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Table of Contents
EDITORIAL
Year : 2012  |  Volume : 15  |  Issue : 5  |  Page : 1
 

Headache supplement


Consultant Neurologist, Department of Neurology, Institute of Neurological Sciences, Southern General Hospital, Glasgow, United Kingdom

Date of Web Publication24-Aug-2012

Correspondence Address:
Alok Tyagi
Consultant Neurologist, Department of Neurology, Institute of Neurological Sciences, Southern General Hospital, Glasgow
United Kingdom
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Source of Support: None, Conflict of Interest: None


DOI: 10.4103/0972-2327.99984

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How to cite this article:
Tyagi A. Headache supplement. Ann Indian Acad Neurol 2012;15, Suppl S1:1

How to cite this URL:
Tyagi A. Headache supplement. Ann Indian Acad Neurol [serial online] 2012 [cited 2019 Dec 7];15, Suppl S1:1. Available from: http://www.annalsofian.org/text.asp?2012/15/5/1/99984


Headache is the most common neurological symptom with which patients attend their primary care physicians. It is also the most common reason for referral to neurology outpatient clinics. Migraine and tension-type headaches are the most common causes of headaches, although patients usually do not seek medical attention for episodic tension-type headaches. Medication overuse is another important cause of chronic daily headaches and is, for the most part, preventable.

This supplement brings together articles on the diagnosis and management of primary headache syndromes, with a focus on migraine. The diagnosis of primary headache disorders is almost entirely based on the history, and this needs to be emphasized. The investigation of headache disorders is to rule out a secondary cause, and neuroimaging is important in this regard although the patient must be made aware of the possibility of picking up incidental findings on head scans. The increased interest in headache disorders in the last two decades is almost certainly due to the advances in understanding of the pathophysiological basis of primary headache disorders, although an increase in the therapeutic options available is also clearly relevant. The trigeminal autonomic cephalalgias are an interesting group of highly disabling headache disorders that are often misdiagnosed and therefore managed incorrectly. Some of the rarer primary headache syndromes present as secondary headache disorders, and the diagnosis is often only made after investigations have been completed.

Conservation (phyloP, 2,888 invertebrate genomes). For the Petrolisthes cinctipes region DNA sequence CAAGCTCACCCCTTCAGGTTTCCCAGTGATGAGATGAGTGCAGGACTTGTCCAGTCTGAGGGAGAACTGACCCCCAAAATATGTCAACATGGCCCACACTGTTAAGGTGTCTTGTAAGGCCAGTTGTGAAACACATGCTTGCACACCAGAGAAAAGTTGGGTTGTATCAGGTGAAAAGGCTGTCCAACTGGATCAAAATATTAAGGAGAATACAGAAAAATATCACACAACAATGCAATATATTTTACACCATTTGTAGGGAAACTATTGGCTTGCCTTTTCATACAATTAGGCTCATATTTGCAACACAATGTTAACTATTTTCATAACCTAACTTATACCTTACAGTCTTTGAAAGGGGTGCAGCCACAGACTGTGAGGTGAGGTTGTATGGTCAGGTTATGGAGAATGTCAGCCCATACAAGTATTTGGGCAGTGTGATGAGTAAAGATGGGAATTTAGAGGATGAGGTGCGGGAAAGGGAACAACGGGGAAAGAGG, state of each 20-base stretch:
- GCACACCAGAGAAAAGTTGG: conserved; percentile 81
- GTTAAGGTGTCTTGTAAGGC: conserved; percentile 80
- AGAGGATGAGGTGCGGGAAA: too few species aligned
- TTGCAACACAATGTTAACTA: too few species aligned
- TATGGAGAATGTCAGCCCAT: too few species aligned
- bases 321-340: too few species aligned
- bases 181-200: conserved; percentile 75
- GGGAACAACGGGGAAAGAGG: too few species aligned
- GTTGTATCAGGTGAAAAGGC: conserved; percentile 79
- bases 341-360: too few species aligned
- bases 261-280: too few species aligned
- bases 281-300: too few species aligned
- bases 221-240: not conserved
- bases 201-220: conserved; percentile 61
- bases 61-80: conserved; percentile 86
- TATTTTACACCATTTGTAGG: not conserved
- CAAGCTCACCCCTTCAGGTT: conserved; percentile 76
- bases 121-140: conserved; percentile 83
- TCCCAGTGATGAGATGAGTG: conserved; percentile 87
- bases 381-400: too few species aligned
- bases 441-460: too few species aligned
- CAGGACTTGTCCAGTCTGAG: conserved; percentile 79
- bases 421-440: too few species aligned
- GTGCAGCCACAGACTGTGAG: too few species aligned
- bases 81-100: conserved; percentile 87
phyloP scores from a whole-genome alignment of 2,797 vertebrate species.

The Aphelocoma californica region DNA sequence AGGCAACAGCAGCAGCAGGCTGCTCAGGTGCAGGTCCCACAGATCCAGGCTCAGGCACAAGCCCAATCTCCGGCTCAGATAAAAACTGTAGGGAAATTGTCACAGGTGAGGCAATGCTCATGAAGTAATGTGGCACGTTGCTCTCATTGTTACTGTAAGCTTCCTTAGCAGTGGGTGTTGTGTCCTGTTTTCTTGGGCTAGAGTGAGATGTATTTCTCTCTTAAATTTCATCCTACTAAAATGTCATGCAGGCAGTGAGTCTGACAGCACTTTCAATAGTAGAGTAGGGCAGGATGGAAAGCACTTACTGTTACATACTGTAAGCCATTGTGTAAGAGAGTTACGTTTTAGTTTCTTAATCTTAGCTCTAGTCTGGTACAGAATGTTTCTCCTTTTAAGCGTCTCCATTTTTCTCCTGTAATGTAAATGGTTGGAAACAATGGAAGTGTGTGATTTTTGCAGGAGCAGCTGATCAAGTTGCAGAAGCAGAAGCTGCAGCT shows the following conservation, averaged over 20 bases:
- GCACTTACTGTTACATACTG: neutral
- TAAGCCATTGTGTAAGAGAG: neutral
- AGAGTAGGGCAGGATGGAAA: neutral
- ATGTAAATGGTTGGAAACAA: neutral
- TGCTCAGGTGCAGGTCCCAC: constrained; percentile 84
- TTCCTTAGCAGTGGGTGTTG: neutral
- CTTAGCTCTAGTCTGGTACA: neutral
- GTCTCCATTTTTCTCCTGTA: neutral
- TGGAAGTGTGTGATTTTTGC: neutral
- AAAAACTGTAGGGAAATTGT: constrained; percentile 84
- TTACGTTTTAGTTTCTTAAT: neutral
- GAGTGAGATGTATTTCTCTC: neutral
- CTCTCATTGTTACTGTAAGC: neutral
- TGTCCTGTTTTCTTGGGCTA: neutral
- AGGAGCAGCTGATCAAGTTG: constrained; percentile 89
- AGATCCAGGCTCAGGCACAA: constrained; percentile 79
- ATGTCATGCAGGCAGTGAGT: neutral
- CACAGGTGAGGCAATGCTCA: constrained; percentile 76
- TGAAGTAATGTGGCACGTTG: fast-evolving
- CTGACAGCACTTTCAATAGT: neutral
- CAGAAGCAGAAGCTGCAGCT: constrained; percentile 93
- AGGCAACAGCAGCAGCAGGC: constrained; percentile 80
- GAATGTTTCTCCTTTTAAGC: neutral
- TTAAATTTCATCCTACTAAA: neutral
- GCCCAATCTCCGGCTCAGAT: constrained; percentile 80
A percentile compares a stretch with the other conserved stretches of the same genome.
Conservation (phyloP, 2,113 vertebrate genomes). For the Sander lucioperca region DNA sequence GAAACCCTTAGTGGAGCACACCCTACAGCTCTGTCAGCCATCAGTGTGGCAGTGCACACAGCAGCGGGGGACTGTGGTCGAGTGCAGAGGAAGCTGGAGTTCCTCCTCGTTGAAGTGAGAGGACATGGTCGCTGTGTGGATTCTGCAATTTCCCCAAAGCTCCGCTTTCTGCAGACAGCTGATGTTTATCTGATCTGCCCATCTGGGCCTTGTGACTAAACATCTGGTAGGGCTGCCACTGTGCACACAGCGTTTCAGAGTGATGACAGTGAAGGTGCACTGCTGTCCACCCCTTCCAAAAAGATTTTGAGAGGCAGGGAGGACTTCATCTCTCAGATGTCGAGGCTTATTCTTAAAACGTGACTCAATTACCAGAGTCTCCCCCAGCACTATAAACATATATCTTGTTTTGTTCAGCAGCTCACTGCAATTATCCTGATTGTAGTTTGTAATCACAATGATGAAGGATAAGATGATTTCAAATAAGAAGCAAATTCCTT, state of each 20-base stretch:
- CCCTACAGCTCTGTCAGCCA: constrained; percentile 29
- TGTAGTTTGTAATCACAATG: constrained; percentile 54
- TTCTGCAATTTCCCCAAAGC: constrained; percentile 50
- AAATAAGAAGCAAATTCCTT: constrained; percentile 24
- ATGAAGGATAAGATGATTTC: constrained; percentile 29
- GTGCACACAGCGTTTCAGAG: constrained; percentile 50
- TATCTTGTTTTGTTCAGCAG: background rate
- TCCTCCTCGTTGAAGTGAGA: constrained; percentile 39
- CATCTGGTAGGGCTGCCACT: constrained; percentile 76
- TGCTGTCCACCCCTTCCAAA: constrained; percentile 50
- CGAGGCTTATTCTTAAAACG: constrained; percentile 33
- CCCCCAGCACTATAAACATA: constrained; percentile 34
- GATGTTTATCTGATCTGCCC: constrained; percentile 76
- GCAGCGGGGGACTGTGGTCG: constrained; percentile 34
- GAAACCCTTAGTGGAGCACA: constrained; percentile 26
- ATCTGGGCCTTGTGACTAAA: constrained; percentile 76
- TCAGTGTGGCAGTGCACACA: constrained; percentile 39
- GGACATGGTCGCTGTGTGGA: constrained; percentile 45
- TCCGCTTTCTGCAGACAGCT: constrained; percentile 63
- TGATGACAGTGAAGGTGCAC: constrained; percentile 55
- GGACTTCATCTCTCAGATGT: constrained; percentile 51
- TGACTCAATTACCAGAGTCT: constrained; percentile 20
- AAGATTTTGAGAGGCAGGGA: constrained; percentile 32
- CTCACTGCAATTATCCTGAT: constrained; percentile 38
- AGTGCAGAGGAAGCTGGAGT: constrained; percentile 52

In addition to the review articles on the topics mentioned above, the supplement also brings together case reports/view point/original articles on primary headache syndromes. I would like to thank all the authors for their contributions and Dr. Sanjeev Thomas for asking me to compile this supplement. This supplement on headache disorders is a joint British-Indian effort and it is my pleasure to present it to the readers of the Annals of Indian Academy of Neurology.




 

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